Rare is also responsible for the next game on our widescreen list, with the year 2000 release of Perfect Dark. Perfect Dark is the spiritual successor of 1997’s Goldeneye 007 and improved upon it in numerous ways including enhanced animations, better textures, voice work, co-op campaign and multiplayer bots. Thankfully, Perfect Dark does keep every video mode that was included with GoldenEye all those years earlier. After selecting your save you can access “video modes” either on the main menu or during missions in the pause screen. Scroll to the right to options and change the ratio to 16:9! I’d personally recommend keeping that hi-res mode turned off to help with performance though. Campaign and multiplayer both seem to benefit from widescreen but again HUD stretching does come into play. Like GoldenEye there are options to get wider viewing angles but we will save those for the next video.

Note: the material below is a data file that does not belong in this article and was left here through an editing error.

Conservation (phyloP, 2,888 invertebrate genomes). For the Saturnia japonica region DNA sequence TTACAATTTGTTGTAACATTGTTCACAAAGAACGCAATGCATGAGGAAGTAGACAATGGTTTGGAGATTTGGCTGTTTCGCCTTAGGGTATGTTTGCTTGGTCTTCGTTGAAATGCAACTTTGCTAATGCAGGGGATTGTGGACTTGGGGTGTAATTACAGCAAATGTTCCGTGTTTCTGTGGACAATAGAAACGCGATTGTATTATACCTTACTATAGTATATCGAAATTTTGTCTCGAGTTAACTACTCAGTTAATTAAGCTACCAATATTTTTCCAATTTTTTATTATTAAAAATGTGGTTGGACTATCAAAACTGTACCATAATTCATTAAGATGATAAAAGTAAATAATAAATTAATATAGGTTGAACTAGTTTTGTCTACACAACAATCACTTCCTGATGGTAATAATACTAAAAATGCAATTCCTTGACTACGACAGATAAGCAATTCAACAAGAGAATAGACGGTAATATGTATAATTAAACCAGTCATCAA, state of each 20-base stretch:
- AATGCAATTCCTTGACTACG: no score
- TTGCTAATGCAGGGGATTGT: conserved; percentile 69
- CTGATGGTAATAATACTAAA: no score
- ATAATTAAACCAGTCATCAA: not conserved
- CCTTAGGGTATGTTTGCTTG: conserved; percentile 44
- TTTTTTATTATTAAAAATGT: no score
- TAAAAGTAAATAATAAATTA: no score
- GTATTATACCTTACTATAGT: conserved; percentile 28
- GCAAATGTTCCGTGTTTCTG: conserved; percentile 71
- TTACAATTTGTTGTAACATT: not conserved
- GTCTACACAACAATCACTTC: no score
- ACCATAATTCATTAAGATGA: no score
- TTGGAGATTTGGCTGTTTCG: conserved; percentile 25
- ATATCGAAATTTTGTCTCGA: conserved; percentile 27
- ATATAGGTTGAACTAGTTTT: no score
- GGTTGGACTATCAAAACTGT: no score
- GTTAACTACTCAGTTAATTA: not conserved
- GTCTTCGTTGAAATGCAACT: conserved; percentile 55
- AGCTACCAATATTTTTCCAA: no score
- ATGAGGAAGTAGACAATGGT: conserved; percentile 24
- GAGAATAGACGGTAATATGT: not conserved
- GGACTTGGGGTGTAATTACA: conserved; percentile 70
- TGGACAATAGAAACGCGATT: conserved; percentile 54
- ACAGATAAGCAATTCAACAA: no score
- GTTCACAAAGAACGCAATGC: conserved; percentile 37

The next game on our list is EA’s first foray into first person 007 gameplay in 2000’s The World is not Enough. Developed by Eurocom, who would go on to make the stellar 007: Nightfire, Twine was meant to leverage every strength in the N64 hardware to provide a fast-paced shooter experience and for the most part, they pulled it off. Twine featured a good number of missions and a complete 4 player multiplayer mode and best yet, a 16:9 aspect ratio! Pausing the game during play and opening the options menu will reveal the “graphics” tab where you can turn on widescreen. There is also a hi-color mode which I think makes the game really pop! Like always, HUD stretching will be a thing when utilizing widescreen mode. Multiplayer mode also doesn’t benefit from the wider aspect ratio with both screens being stretched on a 16:9 display.